6 Common Questions We Get Asked About Sales

We’ve worked with hundreds of companies and thousands of sales leaders and owners over the years. With that being said, there are always six common questions we get asked all the time. We decided to break them down into three of the most common questions from sales leaders and three of the most commonly asked questions by owners.

Three common questions from sales leaders we get asked all the time:

1)    How do I make more time to spend with my team and implement best practices?

We ask sales leaders what takes up your time? We often hear things like meetings, sales calls, reports, getting together for meetings with other company leaders, etc. the list is at least 25+ items long. What we want them to focus on is a list of the most impactful things for their team. How do you make more time for these things? Because you can’t manufacture more days in the week.

Start with evaluating your schedule - find out what is truly necessary. A lot of these meetings, like the product, marketing, leadership meeting, etc. are like soap operas. You can leave for a month and then when you come back someone is still in a coma, someone always has a fatal disease, and someone is still pregnant with twins not from her husband, nothing really changes.

Since nothing changes in these meetings, do you need to be there? How can you get out of those meetings or maybe not attend every single one of them? You can send someone else or have someone write up notes and give you feedback. All in all, go less often if it’s not one of the most impactful meetings for your team. It is okay to say ‘no’ to some meetings so you can spend more time with your team.  If you went to your boss and said “I need to spend more time with my team to work on (insert more beneficially team activities) that means I may need to miss a few of the weekly meetings,” chances are your boss will say ‘okay’ 9 times out of 10.  Play this card so you can impact your team.   

Start with prioritizing your meetings and time. What is most valuable? Keep your weekly 1-on-1’s and time in the field, observing your salespeople and providing feedback. Those are the most impactful things you do with your team. For meetings like forecasting and pipeline reviews, those don’t have to be in addition to your 1-on-1s. You can look at forecasting every 3rd 1 on 1, or you can look at the pipeline every 4th. Substitute meetings or delegating them to a particular weekly rotation is more effective than just adding more meetings. The significant part is to prioritize what is the most impactful. Make sure those happen, and the rest will drift away.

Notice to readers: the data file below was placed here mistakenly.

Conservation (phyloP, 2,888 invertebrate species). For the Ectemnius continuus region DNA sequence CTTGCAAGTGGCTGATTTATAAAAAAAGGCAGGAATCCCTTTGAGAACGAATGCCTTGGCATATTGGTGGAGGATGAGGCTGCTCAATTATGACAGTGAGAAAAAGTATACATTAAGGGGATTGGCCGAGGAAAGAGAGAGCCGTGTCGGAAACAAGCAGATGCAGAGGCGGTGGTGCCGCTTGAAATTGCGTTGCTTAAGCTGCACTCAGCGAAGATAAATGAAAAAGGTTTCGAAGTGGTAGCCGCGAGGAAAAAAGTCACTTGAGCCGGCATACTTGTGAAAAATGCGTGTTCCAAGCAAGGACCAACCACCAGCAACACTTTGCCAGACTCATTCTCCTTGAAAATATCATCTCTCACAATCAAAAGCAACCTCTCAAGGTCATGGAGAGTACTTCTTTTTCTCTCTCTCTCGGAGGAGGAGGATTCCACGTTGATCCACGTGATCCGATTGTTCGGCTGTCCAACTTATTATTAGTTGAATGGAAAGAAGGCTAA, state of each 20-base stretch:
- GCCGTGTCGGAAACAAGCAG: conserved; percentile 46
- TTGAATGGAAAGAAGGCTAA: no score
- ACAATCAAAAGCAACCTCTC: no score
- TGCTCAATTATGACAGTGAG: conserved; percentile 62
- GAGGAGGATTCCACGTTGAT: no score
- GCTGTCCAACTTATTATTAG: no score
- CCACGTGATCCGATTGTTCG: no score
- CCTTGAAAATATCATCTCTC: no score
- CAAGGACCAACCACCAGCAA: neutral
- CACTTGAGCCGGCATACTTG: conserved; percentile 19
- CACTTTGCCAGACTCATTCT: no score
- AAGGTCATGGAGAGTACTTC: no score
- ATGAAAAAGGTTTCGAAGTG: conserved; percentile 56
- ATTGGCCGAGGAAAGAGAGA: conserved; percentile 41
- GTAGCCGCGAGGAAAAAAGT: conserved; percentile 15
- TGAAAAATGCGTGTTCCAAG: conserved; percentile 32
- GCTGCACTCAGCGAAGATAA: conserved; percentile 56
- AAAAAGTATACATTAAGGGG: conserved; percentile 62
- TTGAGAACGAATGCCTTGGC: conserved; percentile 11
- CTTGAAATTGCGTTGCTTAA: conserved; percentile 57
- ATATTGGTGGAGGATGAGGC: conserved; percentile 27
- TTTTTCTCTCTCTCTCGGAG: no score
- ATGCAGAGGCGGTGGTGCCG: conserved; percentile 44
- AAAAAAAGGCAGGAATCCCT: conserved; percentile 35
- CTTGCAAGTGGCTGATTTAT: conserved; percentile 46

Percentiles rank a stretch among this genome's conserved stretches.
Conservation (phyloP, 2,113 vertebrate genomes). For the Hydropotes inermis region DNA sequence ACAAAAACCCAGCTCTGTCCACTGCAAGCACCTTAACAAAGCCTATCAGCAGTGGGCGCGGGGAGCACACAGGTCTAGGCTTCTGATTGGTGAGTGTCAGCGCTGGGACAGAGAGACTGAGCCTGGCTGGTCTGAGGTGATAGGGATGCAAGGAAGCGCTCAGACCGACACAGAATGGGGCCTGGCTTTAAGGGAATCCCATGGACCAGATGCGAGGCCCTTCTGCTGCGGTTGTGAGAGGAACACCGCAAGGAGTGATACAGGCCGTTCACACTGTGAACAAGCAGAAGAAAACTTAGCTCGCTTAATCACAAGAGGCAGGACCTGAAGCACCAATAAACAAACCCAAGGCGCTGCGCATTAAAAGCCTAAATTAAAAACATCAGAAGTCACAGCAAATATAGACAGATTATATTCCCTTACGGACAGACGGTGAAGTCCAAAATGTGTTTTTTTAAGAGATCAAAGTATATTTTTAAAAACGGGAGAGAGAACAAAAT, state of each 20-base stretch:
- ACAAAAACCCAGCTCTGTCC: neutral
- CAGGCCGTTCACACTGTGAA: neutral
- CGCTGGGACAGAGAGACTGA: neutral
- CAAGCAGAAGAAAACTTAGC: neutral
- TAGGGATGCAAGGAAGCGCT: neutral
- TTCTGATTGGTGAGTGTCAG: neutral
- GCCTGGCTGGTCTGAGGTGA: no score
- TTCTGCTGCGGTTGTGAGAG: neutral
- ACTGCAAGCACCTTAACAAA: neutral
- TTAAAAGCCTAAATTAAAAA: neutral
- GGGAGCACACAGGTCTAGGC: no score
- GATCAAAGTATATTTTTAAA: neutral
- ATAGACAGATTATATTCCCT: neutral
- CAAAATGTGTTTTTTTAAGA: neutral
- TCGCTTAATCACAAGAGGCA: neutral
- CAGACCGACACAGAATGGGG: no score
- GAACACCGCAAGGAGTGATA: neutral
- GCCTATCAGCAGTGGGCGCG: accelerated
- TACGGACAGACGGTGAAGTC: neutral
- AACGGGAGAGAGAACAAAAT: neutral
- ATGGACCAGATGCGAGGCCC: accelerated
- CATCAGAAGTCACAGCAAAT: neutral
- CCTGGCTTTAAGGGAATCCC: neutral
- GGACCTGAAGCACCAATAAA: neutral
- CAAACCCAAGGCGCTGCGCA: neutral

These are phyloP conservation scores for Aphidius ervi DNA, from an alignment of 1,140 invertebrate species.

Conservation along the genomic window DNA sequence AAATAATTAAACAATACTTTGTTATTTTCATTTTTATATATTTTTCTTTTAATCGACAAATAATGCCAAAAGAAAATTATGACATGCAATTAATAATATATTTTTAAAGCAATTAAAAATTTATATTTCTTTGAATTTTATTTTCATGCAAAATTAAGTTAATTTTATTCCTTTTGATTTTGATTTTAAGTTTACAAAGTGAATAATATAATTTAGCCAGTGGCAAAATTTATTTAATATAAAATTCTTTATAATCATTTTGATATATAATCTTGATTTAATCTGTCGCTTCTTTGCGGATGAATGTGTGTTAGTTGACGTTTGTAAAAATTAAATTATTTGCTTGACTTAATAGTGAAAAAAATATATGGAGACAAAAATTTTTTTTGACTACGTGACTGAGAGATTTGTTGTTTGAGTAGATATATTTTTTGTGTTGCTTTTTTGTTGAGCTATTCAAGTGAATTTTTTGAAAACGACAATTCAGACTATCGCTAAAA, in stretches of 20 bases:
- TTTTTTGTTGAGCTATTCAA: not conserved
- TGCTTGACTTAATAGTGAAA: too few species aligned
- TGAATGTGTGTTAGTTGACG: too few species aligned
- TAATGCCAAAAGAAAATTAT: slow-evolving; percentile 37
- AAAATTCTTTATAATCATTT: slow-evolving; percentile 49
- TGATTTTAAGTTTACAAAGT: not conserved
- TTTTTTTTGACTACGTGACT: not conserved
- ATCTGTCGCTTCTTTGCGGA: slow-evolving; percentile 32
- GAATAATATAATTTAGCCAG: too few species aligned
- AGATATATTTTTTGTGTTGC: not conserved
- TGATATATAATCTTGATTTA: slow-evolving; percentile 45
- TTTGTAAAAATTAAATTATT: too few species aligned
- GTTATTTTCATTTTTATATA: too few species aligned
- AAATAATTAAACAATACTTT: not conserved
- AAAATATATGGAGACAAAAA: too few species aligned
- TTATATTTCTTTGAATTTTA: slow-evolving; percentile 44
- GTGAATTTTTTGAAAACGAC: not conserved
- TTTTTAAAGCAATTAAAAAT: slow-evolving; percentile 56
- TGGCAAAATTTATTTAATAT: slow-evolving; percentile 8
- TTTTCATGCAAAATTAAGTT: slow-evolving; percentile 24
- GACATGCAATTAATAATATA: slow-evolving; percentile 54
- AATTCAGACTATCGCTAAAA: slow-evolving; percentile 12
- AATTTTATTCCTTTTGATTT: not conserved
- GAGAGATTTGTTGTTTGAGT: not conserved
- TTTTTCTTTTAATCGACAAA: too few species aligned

2)    Why can’t my salespeople do things like I did them?

This is more of a common question than you might think. They expect that a salesperson should be able to ask all the same questions that they would ask, pivot in a conversation like they did, present like they did, and so on. But they don’t. Why? The short answer is because that often sales leader didn’t do enough training on the front end or reinforcement and feedback on the back end, check out our “The ABC’s Of Managing Your Sales Team” blog to help with that. The long answer, however, is many sales leaders were excellent salespeople, and that’s why they got promoted in the first place. They were great at selling, and their manager or leader wanted them to share their skills with the rest of the team.

But, many sales leaders have a hard time being clear about why they were so successful. Sales leaders never really had to track how they did what they did so concretely, and now that they do, it’s hard for them always to be clear on why they were successful.

One of the more significant mistakes a lot of these sales leaders will do is jump on a call with a salesperson and “model” it for them (i.e. “takes over”). It ends up being the sales leader who takes control and makes all the plays to get the deal. The short-term reward is good, but the salesperson probably did not learn as much by watching. No one ever got better at golf by just watching the pros on the range. You must step up to the tee and swing for yourself. Then when the coach tells you to keep your elbow in and not to use so much wrist, you listen and practice. With the proper coaching, you’ll be able to get par and land that call.

The sales leader needs to set the expectations and write down what they want their team to do and coach them. Then provide feedback and always reinforce, reinforce, reinforce.

3)    Why does my team rely on price so much?

If your team is relying on price to close their deals, then there is a good chance that they aren’t doing their work on the front end. Let’s take, for example, that you are going to buy a pen. Your choices are three visually identically black pens. The first is $1, the second is $2, and the third one is $3. Remember they all look the same, so chances are you’ll go for the cheapest pen.

But then what if we told you the first pen is flimsy and plastic and will only last a week, the second pen feels nice and will last a month, and the third pen has a lifetime warranty. Now, which do you pick?  Chances are your choice may have changed because there is now a difference in your choices.

Salespeople get into a rut and think their product is the same as everyone else’s product. When salespeople rely on price, chances are they didn’t distinguish your product from your competitors. Maybe they didn’t ask the right questions, didn’t follow your sales process, or didn’t get to the right decision-makers.

People typically don’t make choices based on price alone. People make choices based on value and emotion and what they see in things. Teach your team how to demonstrate the value of your product(s) and how those products can impact the company you are selling to. Once you teach that, your products will stand out, and then your customers will stop going cheap.

These next three common questions are what the owners often ask us.

4)    How do I know what my sales department is doing? How do I know what’s working and what’s not?